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Notre Dame Fined $77,500 for Hydraulic Lift Death of Declan Sullivan

Notre Dame fined for lift death 

Notre Dame student Declan Sullivan died when the hydraulic lift he was on toppled as he was filming football practice. (Family photo, left. Zbigniew Bzdak, Tribune, right)

By Stacy St. Clair Tribune reporter

The University of Notre Dame has been fined $77,500 for ignoring industry standards that could have prevented the death of Declan Sullivan, a football team videographer who died last year after the hydraulic lift he was using toppled over amid strong winds, the Indiana Occupational Health and Safety Administration announced this morning.

The fine marks the end of a near five-month investigation conducted by the state agency, which has classified the accident as a preventable workplace fatality.

“Notre Dame did not establish and maintain conditions of work that were reasonably safe for its employees that were free from recognized hazards that caused or were likely to cause death or serious injury,” according to an OSHA statement.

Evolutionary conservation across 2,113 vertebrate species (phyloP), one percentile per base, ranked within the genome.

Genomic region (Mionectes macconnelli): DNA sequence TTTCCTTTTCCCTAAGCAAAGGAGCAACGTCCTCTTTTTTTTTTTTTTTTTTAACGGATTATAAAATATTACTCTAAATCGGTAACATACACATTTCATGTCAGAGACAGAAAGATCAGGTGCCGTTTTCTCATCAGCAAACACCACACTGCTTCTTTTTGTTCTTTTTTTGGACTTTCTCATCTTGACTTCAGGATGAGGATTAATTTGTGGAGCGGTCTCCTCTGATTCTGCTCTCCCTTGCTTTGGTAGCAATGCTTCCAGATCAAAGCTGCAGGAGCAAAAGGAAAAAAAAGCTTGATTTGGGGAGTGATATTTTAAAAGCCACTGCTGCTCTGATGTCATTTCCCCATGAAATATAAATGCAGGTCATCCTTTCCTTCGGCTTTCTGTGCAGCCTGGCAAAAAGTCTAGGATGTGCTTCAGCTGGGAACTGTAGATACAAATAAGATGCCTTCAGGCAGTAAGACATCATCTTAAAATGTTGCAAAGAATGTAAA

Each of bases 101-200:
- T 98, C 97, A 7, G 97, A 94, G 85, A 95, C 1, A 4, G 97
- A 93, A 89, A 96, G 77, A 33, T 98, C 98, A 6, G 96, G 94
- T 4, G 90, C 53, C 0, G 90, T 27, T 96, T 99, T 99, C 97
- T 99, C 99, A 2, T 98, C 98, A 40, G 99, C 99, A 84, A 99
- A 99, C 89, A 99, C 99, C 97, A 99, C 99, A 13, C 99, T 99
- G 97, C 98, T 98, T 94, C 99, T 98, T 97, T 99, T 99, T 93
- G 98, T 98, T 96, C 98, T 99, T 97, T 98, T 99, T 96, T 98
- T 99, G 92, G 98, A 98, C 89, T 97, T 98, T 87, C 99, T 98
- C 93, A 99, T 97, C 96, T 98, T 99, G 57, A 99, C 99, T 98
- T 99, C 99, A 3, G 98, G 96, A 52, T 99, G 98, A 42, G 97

The agency found Notre Dame had six violations, each of which came with a fine. They are:

• Knowingly exposing its employees to unsafe conditions by directing its untrained student videographers to use the scissor lift during a period of time when the National Weather Service issued an active wind advisory with sustained winds and guests in excess of the manufactured specifications and warnings. $55,000 fine.
• Not properly training the student employees in the operation and use of scissor lifts. $5,000 fine.
• Not doing annual, monthly or weekly inspections on the scissor lift for more than a year. $5,000 fine.
• Not having a scissor lift service as required by the maintenance schedule in the operator’s manual. $5,000 fine.